The Problem

x86 and x86_64 have a project called User-Mode Linux that allows the linux kernel to run in userspace --- essentially, using Linux as a hypervisor for a paravirtualised Linux

I set out to do the same for IA64, but starting from the vNUMA virtual machine, and using AfterBurning (automatic previrtualisation.

Getting the code

You can get the latest and greatest snapshot (that doesn't always work) from the CVSRepository, or get the latest releases from ERTOS website Linux On Linux page.

How it Works

Each virtual processor is represented by a single process on the host. The virtual machine monitor (VMM, or hypervisor) lives in low memory; when it is started it sets up signal handlers for SIGSEGV, SIGILL and other relevant signals. When the guest kernel performs a privilleged operation, the host kernel generates a SIGILL(illegal operation signal) that is delivered to the hypervisor, which can then emulate the operation in terms of virtual processor state.

Signal handling is relatively slow, and when added to the time to disassemble the instruction, becomes prohibitively slow. Therefore we use afterburning; a technique whereby instructions can be recognised and replaced at asembly language time.

Memory Model

The guest runs in userspace, so its memory map needs to be rearranged to fit into what's left over after the host kernel steals regions 5 6 and 7.

Region Number

Address range

Host Use

Guest use

7

0xFFFFFFFFFFFF0000-0xFFFFFFFFFFFFFFFF

Per CPU page

Unavailable

7

0xE000000000000000-0xFFFFFFFFFFFF0000

Identity mapped, cached

Unavailable

6

0xC000000000000000-0xDFFFFFFFFFFFFFFF

Identity mapped, uncached

Unavailable

5

0xA000000100000000-...

Kernel text and data

Unavailable

5

0xA000000000000000-0xA00000000001FFFF

Gate pages

Used for syscalls to host

4

0x8000000100000000-...

HugeTLBFS (If configured)

Kernel text and data

4

0x8000000000000000-0x800000000001FFFF

HugeTLBFS (if configured)

Gate pages

3

0x6000000000000000-0x7FFFFFFFFFFFFFFF

User mappings (e.g., stack, shared libraries)

User mappings (e.g., stack, shared libraries)

2

0x4000000000000000-0x5FFFFFFFFFFFFFFF

User mappings (e.g., shared libraries, data)

User mappings (e.g., shared libraries, data)

1

0x2000000000000000-0x3FFFFFFFFFFFFFFF

User mappings (e.g., rogram text)

User mappings (e.g., program text)

0

0x0000000200000000-...

IA32 compat

VMM text+data+stack

0

0x0000000000080000-0x00000001FFFFFFFF

IA32 Compat

physical memory

0

0x0000000000050000-0x000000000007FFFF

IA32 compat

Unmapped

0

0x0000000000040000-0x000000000004FFFF

IA32 Compat

Virtual CPU

0

0x0000000000020000-0x000000000003FFFF

IA32 compat

unmapped

0

0x0000000000010000-0x000000000001FFFF

IA32 compat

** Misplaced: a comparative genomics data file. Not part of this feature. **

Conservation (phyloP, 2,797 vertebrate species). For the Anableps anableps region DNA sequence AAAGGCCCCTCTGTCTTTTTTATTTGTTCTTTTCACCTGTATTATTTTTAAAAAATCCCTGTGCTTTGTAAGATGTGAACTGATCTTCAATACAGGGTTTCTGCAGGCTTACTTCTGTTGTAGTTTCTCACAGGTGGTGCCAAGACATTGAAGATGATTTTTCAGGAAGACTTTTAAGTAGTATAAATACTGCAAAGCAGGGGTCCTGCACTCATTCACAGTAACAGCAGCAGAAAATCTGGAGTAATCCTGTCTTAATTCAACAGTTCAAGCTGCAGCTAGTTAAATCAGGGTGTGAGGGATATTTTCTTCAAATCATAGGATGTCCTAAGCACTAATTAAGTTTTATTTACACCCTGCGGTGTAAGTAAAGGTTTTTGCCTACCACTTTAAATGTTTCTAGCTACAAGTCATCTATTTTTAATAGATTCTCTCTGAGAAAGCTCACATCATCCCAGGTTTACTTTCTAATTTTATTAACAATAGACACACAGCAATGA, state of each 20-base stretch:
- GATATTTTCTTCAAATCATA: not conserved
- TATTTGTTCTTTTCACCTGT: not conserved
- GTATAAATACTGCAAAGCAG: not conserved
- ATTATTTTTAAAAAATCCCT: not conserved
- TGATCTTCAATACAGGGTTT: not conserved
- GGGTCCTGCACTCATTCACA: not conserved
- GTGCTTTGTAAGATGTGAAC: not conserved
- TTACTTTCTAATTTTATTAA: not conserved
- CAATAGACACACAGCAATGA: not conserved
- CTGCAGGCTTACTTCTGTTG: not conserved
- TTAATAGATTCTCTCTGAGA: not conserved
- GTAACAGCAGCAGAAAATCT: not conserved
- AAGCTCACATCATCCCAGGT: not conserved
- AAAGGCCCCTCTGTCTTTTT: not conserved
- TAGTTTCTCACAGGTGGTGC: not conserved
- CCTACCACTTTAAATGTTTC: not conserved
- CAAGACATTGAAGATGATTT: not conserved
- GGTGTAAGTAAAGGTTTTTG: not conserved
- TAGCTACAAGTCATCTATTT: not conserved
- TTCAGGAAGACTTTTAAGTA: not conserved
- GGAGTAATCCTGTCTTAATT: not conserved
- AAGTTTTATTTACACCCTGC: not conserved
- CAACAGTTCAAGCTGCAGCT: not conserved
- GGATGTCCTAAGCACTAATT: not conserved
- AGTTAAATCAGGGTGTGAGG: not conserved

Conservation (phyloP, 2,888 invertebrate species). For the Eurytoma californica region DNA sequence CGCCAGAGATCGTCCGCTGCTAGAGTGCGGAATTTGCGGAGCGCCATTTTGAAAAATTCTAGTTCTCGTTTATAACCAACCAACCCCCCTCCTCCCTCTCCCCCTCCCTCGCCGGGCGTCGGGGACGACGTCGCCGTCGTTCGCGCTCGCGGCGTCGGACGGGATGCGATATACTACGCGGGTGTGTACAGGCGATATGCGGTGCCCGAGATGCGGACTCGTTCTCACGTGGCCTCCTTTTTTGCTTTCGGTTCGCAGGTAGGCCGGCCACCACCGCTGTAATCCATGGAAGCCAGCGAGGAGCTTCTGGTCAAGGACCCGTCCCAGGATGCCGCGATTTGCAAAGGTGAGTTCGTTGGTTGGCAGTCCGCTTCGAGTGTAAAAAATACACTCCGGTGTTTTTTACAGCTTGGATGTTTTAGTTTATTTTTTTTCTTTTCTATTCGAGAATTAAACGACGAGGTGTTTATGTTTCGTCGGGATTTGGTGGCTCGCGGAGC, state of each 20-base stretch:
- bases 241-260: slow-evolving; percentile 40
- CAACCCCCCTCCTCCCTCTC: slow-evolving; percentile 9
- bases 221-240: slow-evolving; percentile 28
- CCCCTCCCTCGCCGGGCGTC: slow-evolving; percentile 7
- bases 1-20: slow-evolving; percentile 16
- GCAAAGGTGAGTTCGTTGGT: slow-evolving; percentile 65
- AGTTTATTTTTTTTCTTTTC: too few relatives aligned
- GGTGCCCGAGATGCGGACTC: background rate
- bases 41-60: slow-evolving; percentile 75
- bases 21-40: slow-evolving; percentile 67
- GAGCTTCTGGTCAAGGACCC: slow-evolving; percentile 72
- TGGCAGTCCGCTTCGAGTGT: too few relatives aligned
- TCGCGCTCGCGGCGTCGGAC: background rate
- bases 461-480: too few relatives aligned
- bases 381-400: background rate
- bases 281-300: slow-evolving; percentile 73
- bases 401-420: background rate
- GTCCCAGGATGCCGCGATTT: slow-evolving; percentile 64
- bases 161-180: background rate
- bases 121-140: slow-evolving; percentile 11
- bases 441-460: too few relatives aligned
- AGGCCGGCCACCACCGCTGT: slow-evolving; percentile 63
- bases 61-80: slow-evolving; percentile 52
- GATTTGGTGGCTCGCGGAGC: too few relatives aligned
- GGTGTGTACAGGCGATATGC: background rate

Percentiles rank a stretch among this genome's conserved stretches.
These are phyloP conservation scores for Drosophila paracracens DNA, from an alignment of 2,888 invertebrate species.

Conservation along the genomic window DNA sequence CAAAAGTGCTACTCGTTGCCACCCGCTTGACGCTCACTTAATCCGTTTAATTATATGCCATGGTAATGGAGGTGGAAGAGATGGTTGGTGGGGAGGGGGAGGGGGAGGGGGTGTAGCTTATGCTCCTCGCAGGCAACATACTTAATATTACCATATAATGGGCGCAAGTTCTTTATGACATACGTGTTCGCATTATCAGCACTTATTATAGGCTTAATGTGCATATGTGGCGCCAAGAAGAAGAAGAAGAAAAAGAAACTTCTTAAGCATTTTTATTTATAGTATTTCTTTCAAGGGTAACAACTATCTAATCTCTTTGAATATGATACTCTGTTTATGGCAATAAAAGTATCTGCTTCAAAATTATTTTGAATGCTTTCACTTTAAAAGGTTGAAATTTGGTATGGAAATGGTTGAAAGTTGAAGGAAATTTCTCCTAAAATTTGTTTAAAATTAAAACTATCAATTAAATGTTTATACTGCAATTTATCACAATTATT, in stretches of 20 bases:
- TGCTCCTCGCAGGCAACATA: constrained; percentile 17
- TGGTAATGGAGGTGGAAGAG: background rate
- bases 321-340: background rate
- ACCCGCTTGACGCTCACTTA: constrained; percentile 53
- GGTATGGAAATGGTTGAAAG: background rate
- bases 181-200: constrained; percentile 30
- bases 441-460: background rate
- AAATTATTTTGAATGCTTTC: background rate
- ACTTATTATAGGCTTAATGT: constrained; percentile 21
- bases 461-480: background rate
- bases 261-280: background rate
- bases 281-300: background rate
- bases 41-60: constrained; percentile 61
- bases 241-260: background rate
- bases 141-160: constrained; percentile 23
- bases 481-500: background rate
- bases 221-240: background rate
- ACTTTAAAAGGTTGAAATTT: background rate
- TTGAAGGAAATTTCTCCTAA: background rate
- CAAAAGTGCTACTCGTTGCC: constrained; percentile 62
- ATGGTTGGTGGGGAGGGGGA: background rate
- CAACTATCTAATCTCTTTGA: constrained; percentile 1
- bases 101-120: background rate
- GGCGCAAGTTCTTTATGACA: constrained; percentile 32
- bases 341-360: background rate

Per-cpu page

0

0x0000000000000000-0x000000000000FFFF

Unmapped

Unmapped

The Physical memory is mapped from a file in /tmp. The VMM maintains a cache of virtual TLB entries (its page table). When there's a page fault (signalled by SIGSEGV) it looks up the virtual address in its page tables and maps the appropriate part of the physical memory to the virtual address that faulted.

When the guest kernel writes its region registers, all the mappings for that region should change. We tried a number of different optimisations to try to speed this process.

  1. Remove all mappings and clear page tables for a region whenever the region register changes. Allow pagefaults to reenter the guest as TLB misses for it to deal with. This is the slowest. The VMM is emulating a TLB without address space IDs.
  2. Keep page tables around as a cache for a number of different region register address space IDs. When the region register changes, unmap the region and switch which page table is being used. When page faults occur (SIGSEGVs) map from the current page table. Thus the VMM is emulating a TLB with address space IDs.

  3. As for 2, but eagerly remap the region as soon as the region register is changed. By avoiding signal overhead, this is a clear winner.

  4. As for 3, but also maintain in the host kernel a small cache of address spaces. When region register 1 is changed, swap the entire address space with all its mappings. This optimisation gave the best performance.

Networking

The virtual machine expects the guest to use the HP Simulated ethernet driver. Packets sent/received on this are redirected to the tap? interface. The simplest way to get you virtual machine onto the network is to configure the host's primary interface as an ethernet bridge. On Debian, put this into /etc/network/interfaces

auto br0
iface br0 inet dhcp
        bridge_ports eth0

(assuming eth0 is your primary ehternet interface). Then you can attach the appropriate tapN to the same bridge with

brctl addif br0 tap1

The runvmm script does this for you automatically. If you don't have spare addresses on your network (for instance, if it's controlled by the BOFH), then you can configure your host as a NATting firewall; this allows the guest to see out, but does not allow inward connexions. Again, runvmm can do this for you if you wish.

Disk I/O

The guest uses the Hp Simulated scsi device to talk to the VMM. The VMM opens/closes files and reads/writes them in response to SCSI commands. This is currently not particularly secure; a malicious kernel could open any file on the host system.

Next Release

Features

Future Work

Change Log

Known Problems

IA64wiki: LinuxOnLinux (last edited 2009-12-10 03:13:49 by localhost)

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